WALKING ON WATER installation Nazar Bilyk 2017 20х20сm polymeric materials photo

Nazar Bilyk
polymeric materials



Destructive Sampling

We do it in 10x10 meter plots, killing
the hemlocks to understand
what loss and succession might
look like, in case
the wooly adelgid keeps
advancing north. Will we manage

the loss the way we manage
these plots, in incremements--killing
slowly, girdling tree trunks to keep
the sap from rising up? Will we understand
what makes each tree's case
unique? One girdled hemlock might

die over winter, another might
hang on for years, or even manage
grim survival. They run on tree-time, a case
of willingness to wait. Killing
them slowly may help us understand
which life forms will keep

rising up as the hemlocks keep
dying. But how might
we predict any outcome? Under one stand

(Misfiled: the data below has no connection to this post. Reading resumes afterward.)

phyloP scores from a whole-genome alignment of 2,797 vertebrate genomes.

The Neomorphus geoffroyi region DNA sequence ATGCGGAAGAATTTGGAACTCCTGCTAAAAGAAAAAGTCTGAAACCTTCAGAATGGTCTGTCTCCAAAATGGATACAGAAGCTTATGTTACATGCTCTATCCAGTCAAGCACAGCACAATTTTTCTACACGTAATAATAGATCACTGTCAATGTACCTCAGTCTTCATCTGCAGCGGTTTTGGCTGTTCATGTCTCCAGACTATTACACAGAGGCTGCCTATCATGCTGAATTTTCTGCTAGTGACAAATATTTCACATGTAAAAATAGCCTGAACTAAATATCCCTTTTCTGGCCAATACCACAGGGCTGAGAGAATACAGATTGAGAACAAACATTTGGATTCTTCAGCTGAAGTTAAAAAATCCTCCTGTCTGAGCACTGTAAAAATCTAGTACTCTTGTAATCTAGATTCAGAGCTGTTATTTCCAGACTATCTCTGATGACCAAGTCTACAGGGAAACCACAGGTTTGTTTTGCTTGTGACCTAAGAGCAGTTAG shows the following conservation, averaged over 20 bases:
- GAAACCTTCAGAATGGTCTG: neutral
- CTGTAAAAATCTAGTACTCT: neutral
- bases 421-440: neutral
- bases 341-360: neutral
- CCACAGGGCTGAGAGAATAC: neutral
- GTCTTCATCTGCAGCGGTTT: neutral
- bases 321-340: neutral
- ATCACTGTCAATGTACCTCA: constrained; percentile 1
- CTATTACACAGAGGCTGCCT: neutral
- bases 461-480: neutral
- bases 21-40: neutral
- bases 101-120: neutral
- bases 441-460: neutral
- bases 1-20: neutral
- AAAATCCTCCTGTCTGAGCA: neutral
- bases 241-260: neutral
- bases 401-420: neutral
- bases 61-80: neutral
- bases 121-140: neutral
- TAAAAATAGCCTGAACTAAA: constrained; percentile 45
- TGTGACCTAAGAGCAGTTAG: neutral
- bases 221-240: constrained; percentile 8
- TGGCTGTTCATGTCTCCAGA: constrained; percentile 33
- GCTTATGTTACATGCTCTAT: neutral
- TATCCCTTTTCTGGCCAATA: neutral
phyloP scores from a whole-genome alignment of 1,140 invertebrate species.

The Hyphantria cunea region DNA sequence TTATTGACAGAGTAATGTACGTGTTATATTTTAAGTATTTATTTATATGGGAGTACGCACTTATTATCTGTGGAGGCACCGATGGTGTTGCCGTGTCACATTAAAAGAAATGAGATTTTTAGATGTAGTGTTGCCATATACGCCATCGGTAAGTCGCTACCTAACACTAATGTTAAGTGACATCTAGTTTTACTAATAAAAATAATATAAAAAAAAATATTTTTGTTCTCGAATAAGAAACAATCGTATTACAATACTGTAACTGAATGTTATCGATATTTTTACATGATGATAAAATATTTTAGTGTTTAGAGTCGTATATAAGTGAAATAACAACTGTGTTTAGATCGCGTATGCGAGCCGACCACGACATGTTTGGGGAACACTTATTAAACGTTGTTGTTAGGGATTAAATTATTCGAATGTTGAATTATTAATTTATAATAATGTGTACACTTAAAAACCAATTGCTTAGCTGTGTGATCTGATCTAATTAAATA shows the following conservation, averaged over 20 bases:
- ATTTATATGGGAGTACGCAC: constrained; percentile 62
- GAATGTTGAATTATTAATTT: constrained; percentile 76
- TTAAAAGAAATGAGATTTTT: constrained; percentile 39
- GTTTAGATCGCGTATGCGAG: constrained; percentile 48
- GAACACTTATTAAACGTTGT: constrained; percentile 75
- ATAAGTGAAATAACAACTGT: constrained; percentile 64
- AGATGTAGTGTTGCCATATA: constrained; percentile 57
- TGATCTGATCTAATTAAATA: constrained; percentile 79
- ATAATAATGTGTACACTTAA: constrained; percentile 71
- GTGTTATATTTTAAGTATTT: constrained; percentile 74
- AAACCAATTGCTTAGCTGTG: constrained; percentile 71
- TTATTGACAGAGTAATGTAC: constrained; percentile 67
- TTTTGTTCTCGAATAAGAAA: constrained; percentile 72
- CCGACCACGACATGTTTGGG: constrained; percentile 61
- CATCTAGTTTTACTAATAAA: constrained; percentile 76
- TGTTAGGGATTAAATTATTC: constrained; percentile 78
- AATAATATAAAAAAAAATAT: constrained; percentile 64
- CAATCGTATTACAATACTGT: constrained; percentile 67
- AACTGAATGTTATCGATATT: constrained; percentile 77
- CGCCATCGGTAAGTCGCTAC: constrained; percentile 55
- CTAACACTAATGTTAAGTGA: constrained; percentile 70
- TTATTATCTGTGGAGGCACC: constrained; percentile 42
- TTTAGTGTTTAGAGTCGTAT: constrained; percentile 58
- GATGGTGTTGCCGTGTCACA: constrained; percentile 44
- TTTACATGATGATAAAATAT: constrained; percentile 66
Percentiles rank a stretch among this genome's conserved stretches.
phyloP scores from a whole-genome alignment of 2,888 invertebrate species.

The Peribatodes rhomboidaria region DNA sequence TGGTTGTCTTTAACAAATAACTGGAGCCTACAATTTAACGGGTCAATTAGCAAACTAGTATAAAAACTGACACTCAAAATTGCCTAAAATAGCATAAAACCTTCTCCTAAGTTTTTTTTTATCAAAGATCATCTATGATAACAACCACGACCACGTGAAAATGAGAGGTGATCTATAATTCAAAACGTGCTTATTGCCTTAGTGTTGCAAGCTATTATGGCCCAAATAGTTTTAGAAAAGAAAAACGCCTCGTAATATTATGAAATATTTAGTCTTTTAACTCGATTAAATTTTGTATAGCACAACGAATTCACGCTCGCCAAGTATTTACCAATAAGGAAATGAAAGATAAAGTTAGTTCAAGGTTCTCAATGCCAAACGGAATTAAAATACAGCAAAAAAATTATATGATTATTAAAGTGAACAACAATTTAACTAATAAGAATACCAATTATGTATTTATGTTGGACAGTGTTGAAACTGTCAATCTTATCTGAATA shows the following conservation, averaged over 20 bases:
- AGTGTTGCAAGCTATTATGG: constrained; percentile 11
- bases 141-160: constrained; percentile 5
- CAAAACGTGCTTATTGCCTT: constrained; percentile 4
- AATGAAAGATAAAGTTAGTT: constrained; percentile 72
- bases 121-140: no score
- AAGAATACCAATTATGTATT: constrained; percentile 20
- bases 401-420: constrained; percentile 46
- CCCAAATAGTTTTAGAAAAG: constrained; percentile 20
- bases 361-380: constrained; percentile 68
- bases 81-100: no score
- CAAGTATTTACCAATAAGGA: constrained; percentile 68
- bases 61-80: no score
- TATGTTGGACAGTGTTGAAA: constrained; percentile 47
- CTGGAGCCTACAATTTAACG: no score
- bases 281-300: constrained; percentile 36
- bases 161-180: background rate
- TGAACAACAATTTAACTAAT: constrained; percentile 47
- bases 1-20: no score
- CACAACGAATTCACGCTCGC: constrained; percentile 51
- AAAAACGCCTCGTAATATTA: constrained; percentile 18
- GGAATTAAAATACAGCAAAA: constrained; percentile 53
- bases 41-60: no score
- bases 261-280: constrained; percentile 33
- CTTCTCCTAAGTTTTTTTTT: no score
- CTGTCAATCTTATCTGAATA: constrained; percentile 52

of hemlocks, we manage
insect collection with pitfall traps and a killing/
preserving solution encased

in plastic. To monitor cases
of deer-browse impact, we keep
exclosures so the deer won't kill
the regrowth. We create scenarios: we might
lose the south, the north, but manage
the east, the west, as we understand

them now, or seasons as we understand
them. Should someone make the case
that time's advance prohibits managing
the future, that we can't keep
up with change? That it's silly to insist we might
keep the old growth safe, once the killing

insects manage to come north? What might
keep us safe when the world changes? Or help us understand
experiments' results, in case we keep on killing?


Michele Leavitt, a poet and essayist, is also a high school dropout, hepatitis C survivor, and former trial attorney. Her essays have appeared in venues including Guernica, Catapult, and Sycamore Review. Poems appear most recently in North American Review, Cleaver, and Noble Gas Quarterly.